A large number of Fortune 500 companies have recently announced layoffs -- from Disney's ESPN unit to PepsiCo to General Motors. Even educational institutions like The University of California-San Francisco are making cuts. Most of these are involuntary layoffs, meaning positions are cut and people are likely to lose their jobs. Voluntary layoffs, where employees can choose to take a buyout, have also been announced at other major employers, such as Boeing and Fidelity Investments.
Learning that your job has been eliminated is an incredibly stressful moment. On top of that news, many people need to make major decisions involving their money in a short period, such as whether to try to find another job at that company or take the severance package. These decisions can be overwhelming for the most seasoned executive.
Once a person has been informed that their job is gone, the first step is to take a deep breath and clear your head. It's natural to be angry or feel resentment for a few days. But it's important to focus on the future, read the details of your severance package and run the numbers.
I've worked with several corporate executives who have lost their high-paying jobs and to help ease the financial burden, I suggest the following three-step decision-making process.
Step One: Determine the length of time that you will be able to pay your bills and maintain a healthy lifestyle.
I start by calculating the amount of money in the executive's nest egg and the severance benefits they'll walk away with. My analysis includes answering these questions:
- After taxes, how long can the person live from the cash in their bank account plus their severance check?
- How much savings is in their retirement accounts? What funds can be tapped without major tax consequences if money is needed in the next few years?
- Do we need to restructure the executive's financial portfolio to boost cash and other liquid assets?
- What are the debt payments due and other fixed monthly expenses? Are there areas where spending can be reduced?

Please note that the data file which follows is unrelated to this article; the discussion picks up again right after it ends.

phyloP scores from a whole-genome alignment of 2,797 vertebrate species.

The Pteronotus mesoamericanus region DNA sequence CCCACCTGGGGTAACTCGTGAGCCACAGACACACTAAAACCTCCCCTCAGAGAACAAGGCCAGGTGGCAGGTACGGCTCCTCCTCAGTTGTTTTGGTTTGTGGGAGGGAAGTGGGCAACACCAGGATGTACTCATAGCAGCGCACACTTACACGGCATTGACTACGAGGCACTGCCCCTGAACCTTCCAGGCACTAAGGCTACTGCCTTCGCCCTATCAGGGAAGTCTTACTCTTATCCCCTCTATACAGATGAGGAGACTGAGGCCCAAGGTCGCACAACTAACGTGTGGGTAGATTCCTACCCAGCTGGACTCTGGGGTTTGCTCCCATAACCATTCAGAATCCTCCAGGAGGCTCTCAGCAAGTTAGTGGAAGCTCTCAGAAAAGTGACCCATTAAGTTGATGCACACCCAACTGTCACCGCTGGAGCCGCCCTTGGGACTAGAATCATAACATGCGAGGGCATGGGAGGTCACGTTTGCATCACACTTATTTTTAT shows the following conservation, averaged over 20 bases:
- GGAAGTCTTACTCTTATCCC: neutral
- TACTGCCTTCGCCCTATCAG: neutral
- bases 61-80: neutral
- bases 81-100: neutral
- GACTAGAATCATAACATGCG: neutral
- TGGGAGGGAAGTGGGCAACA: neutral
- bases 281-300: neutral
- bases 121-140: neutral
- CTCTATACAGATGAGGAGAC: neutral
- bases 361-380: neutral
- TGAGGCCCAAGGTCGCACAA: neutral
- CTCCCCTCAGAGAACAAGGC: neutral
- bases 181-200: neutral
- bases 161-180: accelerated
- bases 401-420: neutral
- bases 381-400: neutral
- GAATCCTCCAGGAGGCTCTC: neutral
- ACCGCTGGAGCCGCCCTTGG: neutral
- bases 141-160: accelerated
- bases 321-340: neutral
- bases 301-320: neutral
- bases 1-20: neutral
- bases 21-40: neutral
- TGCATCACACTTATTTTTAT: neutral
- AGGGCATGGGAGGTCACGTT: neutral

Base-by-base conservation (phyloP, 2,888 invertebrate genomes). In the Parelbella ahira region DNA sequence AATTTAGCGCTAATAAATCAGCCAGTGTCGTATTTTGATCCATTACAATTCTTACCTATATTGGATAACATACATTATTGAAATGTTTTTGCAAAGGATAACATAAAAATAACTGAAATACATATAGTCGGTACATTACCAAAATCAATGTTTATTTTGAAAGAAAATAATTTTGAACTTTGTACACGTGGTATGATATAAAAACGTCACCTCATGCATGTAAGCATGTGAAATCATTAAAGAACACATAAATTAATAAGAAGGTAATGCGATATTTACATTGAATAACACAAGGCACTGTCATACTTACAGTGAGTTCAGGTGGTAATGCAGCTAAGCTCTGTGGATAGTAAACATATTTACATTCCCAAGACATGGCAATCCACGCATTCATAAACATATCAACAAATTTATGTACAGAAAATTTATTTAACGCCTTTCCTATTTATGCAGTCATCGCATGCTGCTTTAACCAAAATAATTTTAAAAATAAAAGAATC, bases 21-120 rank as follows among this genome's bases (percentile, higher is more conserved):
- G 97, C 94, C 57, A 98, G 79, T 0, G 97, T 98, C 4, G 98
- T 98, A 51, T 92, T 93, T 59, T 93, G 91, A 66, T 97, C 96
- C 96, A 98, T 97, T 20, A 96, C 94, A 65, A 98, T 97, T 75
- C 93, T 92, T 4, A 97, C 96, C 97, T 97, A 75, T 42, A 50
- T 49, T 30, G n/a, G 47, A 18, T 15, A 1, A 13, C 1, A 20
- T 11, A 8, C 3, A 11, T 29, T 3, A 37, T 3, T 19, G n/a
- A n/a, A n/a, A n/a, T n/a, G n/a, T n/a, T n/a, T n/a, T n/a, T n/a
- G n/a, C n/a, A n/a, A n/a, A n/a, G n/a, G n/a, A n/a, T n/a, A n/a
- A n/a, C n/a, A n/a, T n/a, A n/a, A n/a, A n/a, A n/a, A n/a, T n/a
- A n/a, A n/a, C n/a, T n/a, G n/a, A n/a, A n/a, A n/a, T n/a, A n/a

Step Two: Take a mid- to long-term view of your financial plan.
These questions include:
- Is there enough money saved to retire today when the severance pay is included?
- If not, how much must they earn in a new job? And how much longer do they need to work to meet their retirement goal?
- What other financial obligations are still outstanding? Do they need to pay for a child's college education or plan for long-term care needs?
- Is moving to a new job in a different state likely? Laws governing income and estate taxes vary by state, so determine how your income will be affected and update your will.
Step Three: Make key time-sensitive financial decisions about leaving the company.
- Severance strategy. A number of executives receive six-figure severance packages, so how should they spend, save and invest these funds? While this money may feel like a windfall, it's a great opportunity to boost their progress toward retirement or college savings goals. Next, be sure there is enough money in the emergency fund; if a person needs to find another job, they should consider having at least 12 months of living expenses in cash.
- Company stock. For many executives, stock options and restricted stock grants in their former company are their largest assets, so it's important to develop a plan for how much stock to keep or cash in. A guideline I use is to have enough diversified assets outside of company stock so their core lifestyle can be funded for the rest of their lives without the risk of owning too much in one single stock. The taxes owed on any grants cashed in may be considerable, so speak with a tax adviser before making this decision.
- 401(k) savings. These funds can be left with the executive's former company, rolled into a new employer's plan or an Individual Retirement Account (IRA). For anyone who leaves their company between the ages 55 and 59½, consider leaving part of your 401(k) plan intact if you think you may need to tap this money soon, because the IRS lets those departing workers make early withdrawals without subjecting them to the usual 10% penalty. And if there is after-tax money in your 401(k) plan, you may be able to roll over part of your 401(k) into a Roth IRA, which can provide income-tax free withdrawals during retirement
- Pension. If your former employer still offers a traditional pension plan, whether you take a lump sum or a monthly annuity could be the most important decision you ever make regarding your retirement. Everyone has different needs, but most people who are married, in good health and between 55 and 65 choose the monthly annuity. Those with significant assets or other company pensions, are going back to work for several years, or have major health issues may want to roll the lump sum into an IRA, deferring the taxes.
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Copyright 2017 The Kiplinger Washington Editors